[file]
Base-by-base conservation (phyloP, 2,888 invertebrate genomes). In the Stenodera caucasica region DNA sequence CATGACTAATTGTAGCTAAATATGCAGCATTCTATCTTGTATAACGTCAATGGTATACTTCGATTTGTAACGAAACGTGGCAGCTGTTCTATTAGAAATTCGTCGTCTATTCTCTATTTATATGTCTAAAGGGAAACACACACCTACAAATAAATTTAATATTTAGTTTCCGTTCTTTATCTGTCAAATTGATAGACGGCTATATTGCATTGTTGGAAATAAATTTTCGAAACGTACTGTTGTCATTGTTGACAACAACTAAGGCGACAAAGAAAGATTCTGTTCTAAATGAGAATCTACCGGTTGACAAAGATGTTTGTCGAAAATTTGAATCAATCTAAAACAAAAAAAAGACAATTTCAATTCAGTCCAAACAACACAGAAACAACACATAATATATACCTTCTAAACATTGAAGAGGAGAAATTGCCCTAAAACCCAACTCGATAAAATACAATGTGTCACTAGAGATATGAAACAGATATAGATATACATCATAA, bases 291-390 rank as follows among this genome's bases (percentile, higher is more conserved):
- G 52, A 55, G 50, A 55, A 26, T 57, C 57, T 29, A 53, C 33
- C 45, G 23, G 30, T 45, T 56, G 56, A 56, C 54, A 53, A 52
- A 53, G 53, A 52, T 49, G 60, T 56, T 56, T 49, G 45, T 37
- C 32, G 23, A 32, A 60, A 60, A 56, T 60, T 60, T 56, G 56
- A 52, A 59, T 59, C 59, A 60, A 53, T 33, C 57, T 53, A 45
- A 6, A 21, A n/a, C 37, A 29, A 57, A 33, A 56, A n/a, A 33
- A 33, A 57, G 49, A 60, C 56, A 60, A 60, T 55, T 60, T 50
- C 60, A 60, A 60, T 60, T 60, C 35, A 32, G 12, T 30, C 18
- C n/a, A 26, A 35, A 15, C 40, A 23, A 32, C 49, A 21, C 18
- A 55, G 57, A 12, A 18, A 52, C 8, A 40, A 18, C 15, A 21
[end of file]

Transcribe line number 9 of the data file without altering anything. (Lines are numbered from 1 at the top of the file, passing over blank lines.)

- C 60, A 60, A 60, T 60, T 60, C 35, A 32, G 12, T 30, C 18